Baby shower on a bus
I was making my last run of the day to the The Jackson Lab in Bar Harbor to pick up people going to Ellsworth. It was time to depart and nobody had arrived to board the bus. I was just about to close the doors when a young pregnant woman came along and got on. As soon as she was seated I shut the doors, turned out the lights and proceeded towards the Village Green. Along the way I picked up four other women. There was quite a commotion among the five women, and one opened a plate full of ginger snap cookies. She came up and offered them to me and I gladly took one.
From then on started one of the most unusual little baby showers for that pregnant woman. I wasn’t able to leave the lights on, but that was well anticipated because a flashlight came on and it didn’t deter the excitement among the women one bit. There was a lot of chatter and a lot of “oohs” and “ahs” as each package was opened and the item closely inspected by the beam of light from the flashlight as it was held up for all to see.
The conversations kept up until we arrived at their destination. As we approached the stop, they gathered their belongings. Each one filed out thanking me and saying “good night” as they faded out into the darkness.
This had to have been a one of a kind situation on a commuter bus and it could only happen in Down East Maine.
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Strout column missed
Like Lorna Goodwin (“Thrill of the kill,” BDN letters, Nov. 20), I am not “from away,” but a lifelong resident of Maine. Reading her letter reminded me of how much I miss hearing about Jeff Strout’s kayaking, hiking and outdoor adventures.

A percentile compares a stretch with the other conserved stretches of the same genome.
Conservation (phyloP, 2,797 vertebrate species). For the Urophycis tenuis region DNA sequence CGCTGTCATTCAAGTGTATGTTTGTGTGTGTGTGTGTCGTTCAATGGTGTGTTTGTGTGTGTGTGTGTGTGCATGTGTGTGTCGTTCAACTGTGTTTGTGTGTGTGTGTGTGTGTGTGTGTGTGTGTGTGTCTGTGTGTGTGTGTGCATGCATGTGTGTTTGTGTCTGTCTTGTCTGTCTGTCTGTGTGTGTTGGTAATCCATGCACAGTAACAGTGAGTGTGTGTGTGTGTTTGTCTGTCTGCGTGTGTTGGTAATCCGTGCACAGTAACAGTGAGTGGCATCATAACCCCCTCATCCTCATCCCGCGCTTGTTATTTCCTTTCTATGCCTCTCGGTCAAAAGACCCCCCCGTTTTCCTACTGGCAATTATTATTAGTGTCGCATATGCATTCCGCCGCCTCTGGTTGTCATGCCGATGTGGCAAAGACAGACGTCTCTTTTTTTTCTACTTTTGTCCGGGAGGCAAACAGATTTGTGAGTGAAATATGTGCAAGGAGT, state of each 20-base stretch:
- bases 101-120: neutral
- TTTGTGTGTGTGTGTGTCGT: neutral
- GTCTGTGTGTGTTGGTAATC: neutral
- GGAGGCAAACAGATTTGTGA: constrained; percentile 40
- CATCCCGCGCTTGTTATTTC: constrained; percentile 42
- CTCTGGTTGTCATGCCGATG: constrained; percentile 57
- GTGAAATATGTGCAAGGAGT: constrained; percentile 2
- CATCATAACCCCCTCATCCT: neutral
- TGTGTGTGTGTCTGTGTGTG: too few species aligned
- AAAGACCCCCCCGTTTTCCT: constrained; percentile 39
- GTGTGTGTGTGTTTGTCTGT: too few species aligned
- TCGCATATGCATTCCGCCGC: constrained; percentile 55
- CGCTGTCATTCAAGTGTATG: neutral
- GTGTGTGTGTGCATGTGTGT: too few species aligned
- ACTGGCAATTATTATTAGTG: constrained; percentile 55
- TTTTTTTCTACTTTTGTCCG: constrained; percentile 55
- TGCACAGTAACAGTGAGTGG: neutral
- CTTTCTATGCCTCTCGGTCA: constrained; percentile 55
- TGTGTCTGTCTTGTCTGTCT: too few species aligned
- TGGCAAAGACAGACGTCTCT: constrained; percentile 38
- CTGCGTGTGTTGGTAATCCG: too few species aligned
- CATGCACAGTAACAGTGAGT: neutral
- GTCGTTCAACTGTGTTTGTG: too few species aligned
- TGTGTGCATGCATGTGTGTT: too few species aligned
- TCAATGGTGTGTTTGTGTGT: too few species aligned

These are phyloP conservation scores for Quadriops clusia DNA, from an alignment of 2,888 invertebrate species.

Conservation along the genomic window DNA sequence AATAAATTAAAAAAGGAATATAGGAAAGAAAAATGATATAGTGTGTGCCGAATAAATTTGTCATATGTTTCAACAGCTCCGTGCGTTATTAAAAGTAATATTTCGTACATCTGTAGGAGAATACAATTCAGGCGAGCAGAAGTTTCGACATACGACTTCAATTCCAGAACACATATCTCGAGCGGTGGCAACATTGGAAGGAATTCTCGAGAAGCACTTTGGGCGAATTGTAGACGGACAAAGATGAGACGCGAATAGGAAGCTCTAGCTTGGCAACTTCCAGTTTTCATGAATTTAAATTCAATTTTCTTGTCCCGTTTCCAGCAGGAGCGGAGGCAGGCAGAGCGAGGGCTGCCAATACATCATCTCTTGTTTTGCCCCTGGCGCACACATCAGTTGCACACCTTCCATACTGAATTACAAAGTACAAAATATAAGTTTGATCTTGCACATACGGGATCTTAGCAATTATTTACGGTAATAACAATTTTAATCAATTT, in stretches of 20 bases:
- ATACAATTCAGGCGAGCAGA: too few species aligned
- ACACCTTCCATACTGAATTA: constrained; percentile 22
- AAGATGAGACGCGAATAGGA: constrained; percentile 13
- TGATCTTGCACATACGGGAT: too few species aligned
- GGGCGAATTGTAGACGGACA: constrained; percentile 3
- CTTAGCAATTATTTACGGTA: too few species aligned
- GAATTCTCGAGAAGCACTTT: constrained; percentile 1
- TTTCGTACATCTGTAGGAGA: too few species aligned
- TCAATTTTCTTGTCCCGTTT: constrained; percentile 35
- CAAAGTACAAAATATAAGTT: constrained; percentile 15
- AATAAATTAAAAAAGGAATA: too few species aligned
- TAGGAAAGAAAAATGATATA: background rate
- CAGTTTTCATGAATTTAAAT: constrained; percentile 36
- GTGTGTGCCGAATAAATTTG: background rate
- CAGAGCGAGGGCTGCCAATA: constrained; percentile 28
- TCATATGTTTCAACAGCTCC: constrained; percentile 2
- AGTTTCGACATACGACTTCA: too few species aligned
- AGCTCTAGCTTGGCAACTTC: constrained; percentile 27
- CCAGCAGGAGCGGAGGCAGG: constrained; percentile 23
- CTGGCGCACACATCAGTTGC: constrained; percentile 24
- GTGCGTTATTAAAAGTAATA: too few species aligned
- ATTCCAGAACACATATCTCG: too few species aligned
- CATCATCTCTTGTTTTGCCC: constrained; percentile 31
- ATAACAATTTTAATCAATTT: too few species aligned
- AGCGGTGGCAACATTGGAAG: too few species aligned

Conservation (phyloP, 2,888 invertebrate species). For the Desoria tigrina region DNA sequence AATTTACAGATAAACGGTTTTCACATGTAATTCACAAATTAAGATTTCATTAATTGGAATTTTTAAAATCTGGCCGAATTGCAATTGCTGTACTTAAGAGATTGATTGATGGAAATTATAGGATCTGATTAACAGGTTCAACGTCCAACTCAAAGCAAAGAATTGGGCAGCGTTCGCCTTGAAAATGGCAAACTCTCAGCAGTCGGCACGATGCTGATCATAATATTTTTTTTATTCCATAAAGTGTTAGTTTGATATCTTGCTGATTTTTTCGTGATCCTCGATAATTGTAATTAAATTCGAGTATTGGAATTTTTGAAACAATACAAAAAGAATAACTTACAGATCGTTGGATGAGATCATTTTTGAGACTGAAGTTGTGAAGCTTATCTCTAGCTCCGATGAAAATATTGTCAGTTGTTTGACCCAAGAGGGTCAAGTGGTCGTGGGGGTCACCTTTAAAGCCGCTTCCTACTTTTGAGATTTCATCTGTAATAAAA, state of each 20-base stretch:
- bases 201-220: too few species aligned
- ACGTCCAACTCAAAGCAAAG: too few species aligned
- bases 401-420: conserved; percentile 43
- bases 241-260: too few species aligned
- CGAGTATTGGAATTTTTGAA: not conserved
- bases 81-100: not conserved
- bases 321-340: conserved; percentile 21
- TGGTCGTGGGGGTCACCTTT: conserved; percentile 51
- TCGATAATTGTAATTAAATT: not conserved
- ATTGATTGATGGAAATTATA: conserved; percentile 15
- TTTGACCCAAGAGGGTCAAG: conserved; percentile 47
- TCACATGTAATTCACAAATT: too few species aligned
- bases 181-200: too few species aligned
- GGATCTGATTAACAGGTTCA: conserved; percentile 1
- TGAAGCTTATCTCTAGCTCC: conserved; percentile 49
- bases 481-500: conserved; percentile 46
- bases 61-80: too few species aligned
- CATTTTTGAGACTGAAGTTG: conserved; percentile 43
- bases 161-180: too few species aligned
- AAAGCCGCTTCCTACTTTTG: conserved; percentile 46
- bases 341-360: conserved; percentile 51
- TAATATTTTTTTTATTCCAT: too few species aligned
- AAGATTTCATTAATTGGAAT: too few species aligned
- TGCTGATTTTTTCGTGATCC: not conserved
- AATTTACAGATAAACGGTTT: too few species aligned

I kept hoping his writings would return, but it has been some time since I opened up my weekend edition of the BDN and was whisked away in the early morning to a place I had yet discovered in my own kayak or canoe. His column was the sole reason I turned to the sport pages on the weekends, and now he is gone.
I find the views and interests of those left to write for the daily and weekend editions tilted toward the seek, kill and brag crowd. Those of us who truly enjoy our Maine woods and waters and take nothing in but awe, and nothing out but pleasure, miss an outlet like Jeff’s column.
Tonya L. Troiani
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Airport not needed
Reading Bill Trotter’s article “Down East airport plan narrows to two sites” (BDN, Nov. 21), one would think that this proposed airport is desperately and immediately needed by a vast majority of folks living in Machias and vicinity. This said, it should be noted that Washington County has at least three operating airports: Ma-chias, Eastport and Princeton, none of which see an awful lot of traffic.
But the officials in Machias, Maine DOT and the FAA are determined for some unknown reason to force this absurd, multi-million-dollar project onto the tax-paying residents of Washington County without first seeking their approval. A countywide vote must be allowed before another misguided step is taken (as in the Jonesboro fiasco), and before more tax dollars are wasted.
How about sending some mass transit this way instead, something that would be useful to the majority?